Being a son of Tom Brokaw’s self-proclaimed “Greatest Generation”, he has set a pretty high bar for the rest of us.

See, me, and my generation, we hope to be measured one day in the same breath as the great people of the generation before us. In that generation the simplicity of life lived was the stunning portrayal choreographed by the depth found in the intricacies of magnificent minds with the perceived time to approach extraordinary. I am just a man, my Dad was a great man, a great man of God. His new place in heaven ensures what should always be, that I’ll look up to him. I do, and I will.

Dad didn’t want to leave this world but he did want to go home. We found out after the fact that he had shared with nursing home personnel on Tuesday that “he was ready to go home.” To his heavenly home. You know it’s kind of interesting to think about the state of the world we live in today, is the same world we cling to at the end. In our infinite mortality, we fight to stay here just a little longer, as those gathered long for the suffering not to leave this place. Two points that I choose to notice, one, that it’s the people not the place, we long to stay with; two, our heavenly home that awaits is so much better than anything we can comprehend here.

For the last five years or so, I have spent a lot more time with my Dad than I had previously as an adult. I heard a lot of stories over and over, and other simple things that are neither here nor there. But really, I learned a lot about Dad, and gained another level of respect for him, especially as a man of God. One thing that was always very present with Dad, and that I have seen present in many others over the years, were his smiling eyes. Or as I might dare say, a saved person’s eyes, or Christian eyes. In those eyes, the whites are white, and the light shines a little more bright. These windows to the soul are clear, and they sparkle, for in the depths of those saved souls, fear does not dwell. Even through these difficult months, Dad’s eyes rarely dimmed. And in those eyes, I saw so much love.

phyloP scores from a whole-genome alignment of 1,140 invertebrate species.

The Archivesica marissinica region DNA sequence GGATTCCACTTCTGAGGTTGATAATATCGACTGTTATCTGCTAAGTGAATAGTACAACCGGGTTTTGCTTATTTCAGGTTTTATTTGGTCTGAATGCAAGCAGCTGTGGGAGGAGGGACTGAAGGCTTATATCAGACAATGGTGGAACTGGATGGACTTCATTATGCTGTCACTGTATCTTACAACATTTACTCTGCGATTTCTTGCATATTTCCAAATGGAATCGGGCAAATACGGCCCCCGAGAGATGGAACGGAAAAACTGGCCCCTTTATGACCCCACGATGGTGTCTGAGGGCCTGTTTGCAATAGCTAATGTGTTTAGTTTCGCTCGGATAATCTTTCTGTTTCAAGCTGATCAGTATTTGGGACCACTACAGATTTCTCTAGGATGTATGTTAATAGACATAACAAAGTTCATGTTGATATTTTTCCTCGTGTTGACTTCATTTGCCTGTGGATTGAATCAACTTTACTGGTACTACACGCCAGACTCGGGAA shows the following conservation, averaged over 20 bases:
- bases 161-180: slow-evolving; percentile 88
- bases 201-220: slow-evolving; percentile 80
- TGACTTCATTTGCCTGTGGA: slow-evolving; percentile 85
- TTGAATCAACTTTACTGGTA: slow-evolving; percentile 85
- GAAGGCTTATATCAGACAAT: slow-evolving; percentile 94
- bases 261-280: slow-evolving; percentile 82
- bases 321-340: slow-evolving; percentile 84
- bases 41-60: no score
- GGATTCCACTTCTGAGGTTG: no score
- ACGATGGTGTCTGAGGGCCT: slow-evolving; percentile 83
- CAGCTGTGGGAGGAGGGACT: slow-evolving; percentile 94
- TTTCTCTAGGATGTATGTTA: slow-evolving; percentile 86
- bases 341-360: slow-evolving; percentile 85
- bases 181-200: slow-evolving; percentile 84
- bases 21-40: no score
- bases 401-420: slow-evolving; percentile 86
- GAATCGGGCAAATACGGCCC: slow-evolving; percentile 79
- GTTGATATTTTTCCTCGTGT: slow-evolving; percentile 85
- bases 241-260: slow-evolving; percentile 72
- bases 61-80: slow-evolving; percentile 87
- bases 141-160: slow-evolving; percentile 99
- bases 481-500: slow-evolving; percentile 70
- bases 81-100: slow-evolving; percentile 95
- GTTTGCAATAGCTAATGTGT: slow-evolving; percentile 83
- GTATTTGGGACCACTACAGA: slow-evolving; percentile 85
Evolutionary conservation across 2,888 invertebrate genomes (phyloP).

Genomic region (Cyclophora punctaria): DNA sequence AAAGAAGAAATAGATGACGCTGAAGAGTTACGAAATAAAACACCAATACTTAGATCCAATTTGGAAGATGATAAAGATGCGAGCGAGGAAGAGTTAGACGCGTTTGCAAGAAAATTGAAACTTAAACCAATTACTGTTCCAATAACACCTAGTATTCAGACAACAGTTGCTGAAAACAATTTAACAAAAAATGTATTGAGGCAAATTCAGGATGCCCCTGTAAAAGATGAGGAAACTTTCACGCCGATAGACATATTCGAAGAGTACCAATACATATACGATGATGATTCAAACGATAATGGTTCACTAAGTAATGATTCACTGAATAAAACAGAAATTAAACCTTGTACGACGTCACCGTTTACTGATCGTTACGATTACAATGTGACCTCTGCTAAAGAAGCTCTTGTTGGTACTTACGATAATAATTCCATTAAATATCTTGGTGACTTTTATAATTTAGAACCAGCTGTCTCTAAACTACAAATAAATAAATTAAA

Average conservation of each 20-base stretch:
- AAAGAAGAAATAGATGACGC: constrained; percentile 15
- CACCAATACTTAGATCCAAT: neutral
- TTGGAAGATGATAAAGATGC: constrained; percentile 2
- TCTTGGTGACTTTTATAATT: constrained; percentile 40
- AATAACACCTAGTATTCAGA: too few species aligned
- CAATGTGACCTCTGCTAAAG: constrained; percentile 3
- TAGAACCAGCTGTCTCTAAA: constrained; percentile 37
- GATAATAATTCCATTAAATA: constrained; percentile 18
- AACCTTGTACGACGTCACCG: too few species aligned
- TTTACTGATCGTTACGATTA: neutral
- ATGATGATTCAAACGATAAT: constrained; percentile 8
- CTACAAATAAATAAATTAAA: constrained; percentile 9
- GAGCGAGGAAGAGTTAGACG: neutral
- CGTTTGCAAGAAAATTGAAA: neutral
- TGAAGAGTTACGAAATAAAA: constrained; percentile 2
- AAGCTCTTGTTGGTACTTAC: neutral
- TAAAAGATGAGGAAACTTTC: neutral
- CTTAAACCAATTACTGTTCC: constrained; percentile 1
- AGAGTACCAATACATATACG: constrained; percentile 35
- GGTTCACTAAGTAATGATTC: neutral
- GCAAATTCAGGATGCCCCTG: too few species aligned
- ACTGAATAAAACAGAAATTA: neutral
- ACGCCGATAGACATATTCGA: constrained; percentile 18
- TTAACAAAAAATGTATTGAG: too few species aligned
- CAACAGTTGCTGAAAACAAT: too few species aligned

In the end of Dad’s time here on earth he suffered. He fended off so many attacks on his brain over the last 11 years. Much to all of our dismay, and opposite of our best wishes and prayers, Dad never regained the elevation in steps that he had previously climbed to once a medical event had happened. He got close. He often times maintained, which is still susceptible to the aging process we all face. Though he battled, he never could advance against the damage done to his command center. He lived on. He loved on. He smiled often. He welcomed all whether we knew it or not. In his fashion simple things continued to be his most revered things in life. Right up to the hands that held his while he grabbed at his last breath.

Although you folks hearing this, may have known him as John, Pastor Beal, Uncle John, brother, brother-in-law, Reverend John Beal, or Mr. Beal; I am happy to have always known him as Dad. While we are here today to remember and honor, I am happy to report: Dad is home. Dad is happy. Dad is healthy. Dad is at perfect peace.